How well are you doing? |

How well are you doing?

Many runners enjoy the numbers associated with running.

Distances, times, splits, pace per mile or lap, finish place in age group or overall, etc.

Age-grading has added a whole new level of fun to running and racing analysis, especially for runners forty and over.

And now, thanks to the internet, it’s easier than ever.

Age-graded tables have been set up by the World Association of Veteran Athletes (WAVA) based on age factors and standards.

These charts, which can be accessed online at are extremely easy to use, requiring only a few entries (distance, age, sex and time) to come up with a very interesting percentage.

To simplify, each age for each sex has a world record, which is set at 100 percent. Then you divide the time you ran into that number, resulting in a percentage figure.

For example, the world record for a 54-year-old man is (roughly) 15:00 for 5K. If a 54-year-old man ran a 20:00 5K, then he hit the 75 percent mark (15 divided by 20). If he ran 19:00, then he was at the 79 percent level.

And there are achievement levels set up by WAVA.

Over 60 percent qualifies as “Local Class.” Over 70 percent is “Regional Class.” Over 80 percent is “National Class” and over 90 percent is “World Class.”

Because these charts take into account age and sex and distance, users can compare their performance to anyone else’s at any distance to determine who ran the “better” race.

Plus, you can compare your efforts for different distances to understand which performances and/or distances were your best. (This does NOT take into account weather or difficulty of courses, like hills.)

You no longer have to wonder what is your best event. The numbers will tell you.

You can actually, as you get older, run slower, BUT yet run a better age-graded race!

For example, my fastest 5K in the last two years was at Run to Feed the Hungry on Thanksgiving 2002, when I ran 19:10. I was 46.5 at the time (do use fractions as they help score a higher age-grade), and had an age-graded 73.8 percent race.

Two weekends ago, at the Davis Stampede, I ran 19:22 for 5K at 48, resulting in a 74.3 percent age-graded performance, meaning although I ran slower, I ran a better race considering I was more than two years older.

So instead of feeling like I was getting slower, I can actually take heart that I am improving (or slowing down less than the world record was “slowing down”).

Another good example of the fun of age-grading, which has been used by some race directors in their race results, such as Rich Hanna, is to see how you stack up when the “playing field” is evened out by age-grading.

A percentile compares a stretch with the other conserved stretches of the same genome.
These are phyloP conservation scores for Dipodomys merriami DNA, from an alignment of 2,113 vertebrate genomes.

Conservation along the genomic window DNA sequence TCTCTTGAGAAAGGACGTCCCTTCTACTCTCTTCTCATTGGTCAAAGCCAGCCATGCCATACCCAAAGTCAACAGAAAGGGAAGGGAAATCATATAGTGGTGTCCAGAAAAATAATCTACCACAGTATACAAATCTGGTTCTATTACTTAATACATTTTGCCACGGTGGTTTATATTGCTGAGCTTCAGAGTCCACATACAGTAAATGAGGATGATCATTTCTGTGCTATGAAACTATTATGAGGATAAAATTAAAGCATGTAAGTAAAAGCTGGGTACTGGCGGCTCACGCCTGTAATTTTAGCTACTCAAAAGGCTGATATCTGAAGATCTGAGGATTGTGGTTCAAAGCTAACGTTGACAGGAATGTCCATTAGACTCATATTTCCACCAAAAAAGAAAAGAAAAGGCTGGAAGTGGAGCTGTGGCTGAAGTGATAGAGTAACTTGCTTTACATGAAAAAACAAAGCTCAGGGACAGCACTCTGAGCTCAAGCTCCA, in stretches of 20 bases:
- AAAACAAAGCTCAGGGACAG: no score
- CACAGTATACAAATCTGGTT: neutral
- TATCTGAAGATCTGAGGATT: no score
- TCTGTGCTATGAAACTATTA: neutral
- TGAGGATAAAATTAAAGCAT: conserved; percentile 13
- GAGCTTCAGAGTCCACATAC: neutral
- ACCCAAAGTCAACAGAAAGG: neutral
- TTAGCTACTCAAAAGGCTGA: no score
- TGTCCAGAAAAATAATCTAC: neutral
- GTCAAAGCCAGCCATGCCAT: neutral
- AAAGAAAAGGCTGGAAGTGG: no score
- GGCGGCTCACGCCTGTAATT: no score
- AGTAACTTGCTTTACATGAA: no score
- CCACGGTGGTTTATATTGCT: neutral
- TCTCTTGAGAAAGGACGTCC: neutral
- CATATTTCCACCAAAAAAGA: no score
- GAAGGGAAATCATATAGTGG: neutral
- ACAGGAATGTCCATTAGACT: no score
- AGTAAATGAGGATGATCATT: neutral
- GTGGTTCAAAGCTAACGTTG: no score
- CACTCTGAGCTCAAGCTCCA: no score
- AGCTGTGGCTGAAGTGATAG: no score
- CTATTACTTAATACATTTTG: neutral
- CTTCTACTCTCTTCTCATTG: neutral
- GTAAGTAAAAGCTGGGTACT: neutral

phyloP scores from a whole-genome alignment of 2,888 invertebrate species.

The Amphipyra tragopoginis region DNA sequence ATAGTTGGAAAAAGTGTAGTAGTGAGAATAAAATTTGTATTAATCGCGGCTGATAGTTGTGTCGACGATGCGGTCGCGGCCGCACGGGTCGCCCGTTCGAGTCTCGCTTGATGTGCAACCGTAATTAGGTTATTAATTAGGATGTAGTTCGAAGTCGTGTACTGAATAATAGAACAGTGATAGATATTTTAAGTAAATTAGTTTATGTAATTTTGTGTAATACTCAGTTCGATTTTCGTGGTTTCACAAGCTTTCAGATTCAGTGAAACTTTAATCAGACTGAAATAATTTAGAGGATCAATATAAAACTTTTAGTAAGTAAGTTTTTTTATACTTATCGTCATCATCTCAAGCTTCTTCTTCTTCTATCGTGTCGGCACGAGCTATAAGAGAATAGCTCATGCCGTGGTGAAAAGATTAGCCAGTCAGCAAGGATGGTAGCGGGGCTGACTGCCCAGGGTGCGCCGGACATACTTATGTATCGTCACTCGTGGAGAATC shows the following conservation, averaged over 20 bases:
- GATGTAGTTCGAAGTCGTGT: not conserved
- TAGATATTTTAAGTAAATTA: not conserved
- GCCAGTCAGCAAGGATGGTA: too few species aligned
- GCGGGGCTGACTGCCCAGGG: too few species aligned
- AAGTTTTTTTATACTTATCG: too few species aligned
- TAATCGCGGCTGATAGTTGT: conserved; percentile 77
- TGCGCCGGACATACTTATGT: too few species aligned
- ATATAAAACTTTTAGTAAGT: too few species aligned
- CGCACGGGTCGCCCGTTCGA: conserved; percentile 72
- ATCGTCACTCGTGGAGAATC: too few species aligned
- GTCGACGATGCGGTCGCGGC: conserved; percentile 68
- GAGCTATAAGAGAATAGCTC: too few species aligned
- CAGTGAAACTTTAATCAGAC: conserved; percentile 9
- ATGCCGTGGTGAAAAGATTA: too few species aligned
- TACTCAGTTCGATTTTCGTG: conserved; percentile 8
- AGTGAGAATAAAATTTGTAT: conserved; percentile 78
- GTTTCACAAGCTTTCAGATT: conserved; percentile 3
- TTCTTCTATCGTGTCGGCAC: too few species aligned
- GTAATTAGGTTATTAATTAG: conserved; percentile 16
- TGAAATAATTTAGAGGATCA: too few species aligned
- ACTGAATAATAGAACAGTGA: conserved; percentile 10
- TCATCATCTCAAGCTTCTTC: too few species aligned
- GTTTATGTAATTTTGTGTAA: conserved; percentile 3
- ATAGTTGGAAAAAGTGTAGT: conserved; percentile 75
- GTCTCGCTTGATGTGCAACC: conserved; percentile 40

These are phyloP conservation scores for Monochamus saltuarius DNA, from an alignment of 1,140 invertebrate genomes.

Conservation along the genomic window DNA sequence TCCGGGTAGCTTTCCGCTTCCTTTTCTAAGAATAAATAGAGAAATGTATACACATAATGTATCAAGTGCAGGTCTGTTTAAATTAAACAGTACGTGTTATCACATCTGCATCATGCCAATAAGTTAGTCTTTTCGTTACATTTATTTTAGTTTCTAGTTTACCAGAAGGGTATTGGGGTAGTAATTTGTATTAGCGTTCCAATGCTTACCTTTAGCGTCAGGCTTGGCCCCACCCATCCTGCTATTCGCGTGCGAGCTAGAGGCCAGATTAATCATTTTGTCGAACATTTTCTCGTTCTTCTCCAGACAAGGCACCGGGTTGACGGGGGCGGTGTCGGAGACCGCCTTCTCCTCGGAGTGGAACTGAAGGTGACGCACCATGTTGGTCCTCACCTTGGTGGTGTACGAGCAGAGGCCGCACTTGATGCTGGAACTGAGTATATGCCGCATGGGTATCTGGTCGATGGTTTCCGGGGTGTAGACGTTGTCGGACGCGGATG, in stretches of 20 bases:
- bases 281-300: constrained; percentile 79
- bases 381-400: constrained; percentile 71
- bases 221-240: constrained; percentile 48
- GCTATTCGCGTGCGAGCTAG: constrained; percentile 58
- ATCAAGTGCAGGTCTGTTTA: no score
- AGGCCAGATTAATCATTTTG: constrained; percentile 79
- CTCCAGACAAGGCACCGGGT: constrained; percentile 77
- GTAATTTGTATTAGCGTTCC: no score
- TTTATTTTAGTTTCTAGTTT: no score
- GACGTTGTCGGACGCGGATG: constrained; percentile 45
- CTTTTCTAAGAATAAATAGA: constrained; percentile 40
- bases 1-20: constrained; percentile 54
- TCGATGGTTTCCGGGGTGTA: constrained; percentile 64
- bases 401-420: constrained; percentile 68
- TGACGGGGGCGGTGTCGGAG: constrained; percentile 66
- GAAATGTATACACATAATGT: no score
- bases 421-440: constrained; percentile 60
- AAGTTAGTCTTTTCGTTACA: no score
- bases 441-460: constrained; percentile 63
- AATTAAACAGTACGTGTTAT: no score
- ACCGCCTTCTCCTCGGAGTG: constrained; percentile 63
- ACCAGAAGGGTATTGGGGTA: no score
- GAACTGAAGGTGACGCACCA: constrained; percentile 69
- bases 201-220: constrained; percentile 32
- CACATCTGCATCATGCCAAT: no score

On Memorial Day in 2002, Nevada City’s Al Shook and I ran the Run For Unity 5K at William Land Park in Sacramento. At the time, I was 46 and Al was 62.5 (roughly).

I ran 18:51 and finished 15th in the men’s race while Al ran 21:35 and was 32nd.

BUT, this is where it gets FUN!

Rich Hanna ALSO had the age-graded race results calculated and I moved up to 9th at 74.7 percent and Al moved up to 8th at 74.8 percent!

To this day, I happily admit to Al that he ran the better race that day!

And let’s face it, at 62 it’s tough to be competitive head to head with the teenagers and 20-somethings in their prime. But age-graded, everyone can be competitive, which makes it even more fun.

By the way, the best age-graded performance that day was by the amazing Mike Ammon, who at age 57 ran 18:15, good for 9th male and 84.4% age-graded: National Class!

The one (somewhat minor) drawback I’ve found to the charts is that there is no date involved, so you can somewhat compare your current performances to what you did 20 years ago, but the world records were slower back then, and that factor is not taken into account in the charts as they are based on current world records.

No worries if you don’t have access to the Web and still want to age-grade your efforts. You can order a booklet containing all you need from the National Masters News Order Dept., P.O. Box 50098, Eugene, OR, 97405 for a total of $8, which includes shipping and handling.

Or, if you want one even though you have Web access, go to:

So what are you waiting for?

Start plugging in some numbers, see where you stand and have fun!


Steve Bond, who even age-graded is light years behind where he was a quarter of a century ago, very much enjoys the added dimension it allows runners who are getting older. Bond, a competitive runner who lives in Grass Valley, regularly writes a column for The Union. He may be reached via e-mail at

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